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Moto-Roma MRX125 Enduro and SMX125 Supermotard

Road Test by Adrian Percival

The everyday basic small motorcycle seems to be totally out of fashion these days, it's sole purpose in life - getting around town, and to and from work locally seems to have been taken over by the thousands of 'twist and go' scooters infesting the world's roads! Scooters are all well and good for a lot of journeys and local trips, but there are things that a real motorcycle, even a little one, can do that a scooter simply can’t. A small motorcycle will teach its rider almost every basic riding skill there is. Clutch and throttle control, braking into corners using gears, and that fine power balance between gears and speed that only a real motorcycle gives you. It will teach you dozens of little skills that you need to make you a motorcyclist and just how satisfying it is to get them right.

Recently I had the opportunity to road test some of these styles of bikes both in 125cc and 50cc form, to say it was challenging is an understatement, but I had fun on all of them even though I'm used to riding some of the most powerful motorcycles in the world! I have split this test up into two, this covers two quite different styles of bike, Motorcross/Trail/Enduro style, and the very fashionable Supermotard style. The bikes tested were a 50cc and a 125cc version of both types of bike, and they gave us some very different results in their riding characteristics...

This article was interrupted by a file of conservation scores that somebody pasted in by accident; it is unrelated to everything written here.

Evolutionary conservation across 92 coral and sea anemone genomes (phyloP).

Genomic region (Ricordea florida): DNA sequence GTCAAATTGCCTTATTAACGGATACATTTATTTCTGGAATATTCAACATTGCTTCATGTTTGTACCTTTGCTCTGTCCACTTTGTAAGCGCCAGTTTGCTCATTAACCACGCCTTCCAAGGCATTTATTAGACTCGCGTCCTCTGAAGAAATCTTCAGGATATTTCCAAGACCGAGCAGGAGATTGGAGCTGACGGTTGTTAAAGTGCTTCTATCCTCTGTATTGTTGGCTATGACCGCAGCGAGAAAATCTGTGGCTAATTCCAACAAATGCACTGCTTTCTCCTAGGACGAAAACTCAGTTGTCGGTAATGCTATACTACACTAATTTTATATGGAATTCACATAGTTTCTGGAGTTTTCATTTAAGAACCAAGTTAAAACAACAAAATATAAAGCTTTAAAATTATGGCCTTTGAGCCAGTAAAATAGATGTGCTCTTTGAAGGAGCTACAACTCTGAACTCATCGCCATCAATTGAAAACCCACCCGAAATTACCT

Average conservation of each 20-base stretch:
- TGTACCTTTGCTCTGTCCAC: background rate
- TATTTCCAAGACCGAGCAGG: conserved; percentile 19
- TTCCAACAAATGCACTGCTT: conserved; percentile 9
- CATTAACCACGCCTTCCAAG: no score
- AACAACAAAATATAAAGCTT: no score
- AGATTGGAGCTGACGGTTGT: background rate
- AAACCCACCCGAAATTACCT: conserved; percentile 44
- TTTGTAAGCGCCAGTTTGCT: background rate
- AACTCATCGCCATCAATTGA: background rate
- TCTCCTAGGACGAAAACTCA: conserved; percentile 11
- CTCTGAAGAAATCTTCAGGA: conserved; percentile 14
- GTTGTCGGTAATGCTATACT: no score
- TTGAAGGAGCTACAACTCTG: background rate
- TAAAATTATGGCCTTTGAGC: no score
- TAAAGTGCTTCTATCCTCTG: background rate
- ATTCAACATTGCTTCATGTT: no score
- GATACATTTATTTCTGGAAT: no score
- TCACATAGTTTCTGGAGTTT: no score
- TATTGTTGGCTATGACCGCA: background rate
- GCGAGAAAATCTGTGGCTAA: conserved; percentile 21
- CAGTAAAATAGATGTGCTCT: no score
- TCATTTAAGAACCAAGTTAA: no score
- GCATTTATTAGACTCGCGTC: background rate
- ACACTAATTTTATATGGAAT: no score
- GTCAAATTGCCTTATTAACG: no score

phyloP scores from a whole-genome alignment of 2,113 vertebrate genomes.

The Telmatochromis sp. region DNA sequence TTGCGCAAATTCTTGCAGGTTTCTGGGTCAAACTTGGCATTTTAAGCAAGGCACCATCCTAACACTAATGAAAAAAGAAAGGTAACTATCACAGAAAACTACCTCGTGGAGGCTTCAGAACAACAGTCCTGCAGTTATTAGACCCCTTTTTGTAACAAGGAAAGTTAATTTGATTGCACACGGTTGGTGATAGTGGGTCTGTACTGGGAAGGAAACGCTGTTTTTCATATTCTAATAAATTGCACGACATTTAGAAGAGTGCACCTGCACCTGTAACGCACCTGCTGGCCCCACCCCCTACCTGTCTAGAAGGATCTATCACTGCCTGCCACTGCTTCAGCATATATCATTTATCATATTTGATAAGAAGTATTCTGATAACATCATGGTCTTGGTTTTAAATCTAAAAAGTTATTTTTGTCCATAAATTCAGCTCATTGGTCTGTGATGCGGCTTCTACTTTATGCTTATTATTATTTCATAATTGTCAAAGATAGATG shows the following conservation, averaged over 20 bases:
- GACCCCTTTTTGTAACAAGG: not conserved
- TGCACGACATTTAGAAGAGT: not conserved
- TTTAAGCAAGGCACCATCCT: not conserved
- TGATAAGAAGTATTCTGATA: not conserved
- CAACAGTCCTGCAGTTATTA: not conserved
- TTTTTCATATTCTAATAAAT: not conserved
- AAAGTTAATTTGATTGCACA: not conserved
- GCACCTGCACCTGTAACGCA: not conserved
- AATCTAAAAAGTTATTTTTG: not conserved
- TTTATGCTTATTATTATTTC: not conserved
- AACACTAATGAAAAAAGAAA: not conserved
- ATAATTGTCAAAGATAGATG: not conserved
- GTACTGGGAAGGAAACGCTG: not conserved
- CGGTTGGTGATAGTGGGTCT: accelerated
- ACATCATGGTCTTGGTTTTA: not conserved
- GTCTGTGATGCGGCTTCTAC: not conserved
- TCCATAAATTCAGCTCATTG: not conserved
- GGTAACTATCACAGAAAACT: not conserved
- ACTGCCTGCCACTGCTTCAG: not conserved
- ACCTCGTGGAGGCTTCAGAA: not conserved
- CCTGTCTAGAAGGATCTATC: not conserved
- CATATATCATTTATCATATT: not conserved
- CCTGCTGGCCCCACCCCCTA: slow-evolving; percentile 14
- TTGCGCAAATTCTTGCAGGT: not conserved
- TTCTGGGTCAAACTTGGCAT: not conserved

The first of these was the Moto-Roma MRX125B, an off-road style learner legal 125 with just 12bhp on tap. If looks are anything to go by then this little bike is up there with the best. On first impression it looks like a much bigger bike, but it really is only a 125! Again take a look at it and you see the makings of a good bike with some quality components used in the build. Simple things like braided brake lines, good disc brakes and USD Showa forks all go into this bike making it stand out from the others. It's not a basic bike by any means. This bike gives you a sweet little Yamaha 125cc four-stroke air cooled single, there's an electric starter plus kickstart, a very smooth 5 speed gearbox, decent lights, stylish mini-indicators, a good colour scheme and plenty of seat space for a pillion. What you don't get is that screaming 125cc race-rep performance of the de-restricted 2-strokes that will do almost 110mph. No this bike will do a maximum of about 75mph and run on its 8.5lt tankful for a very long time!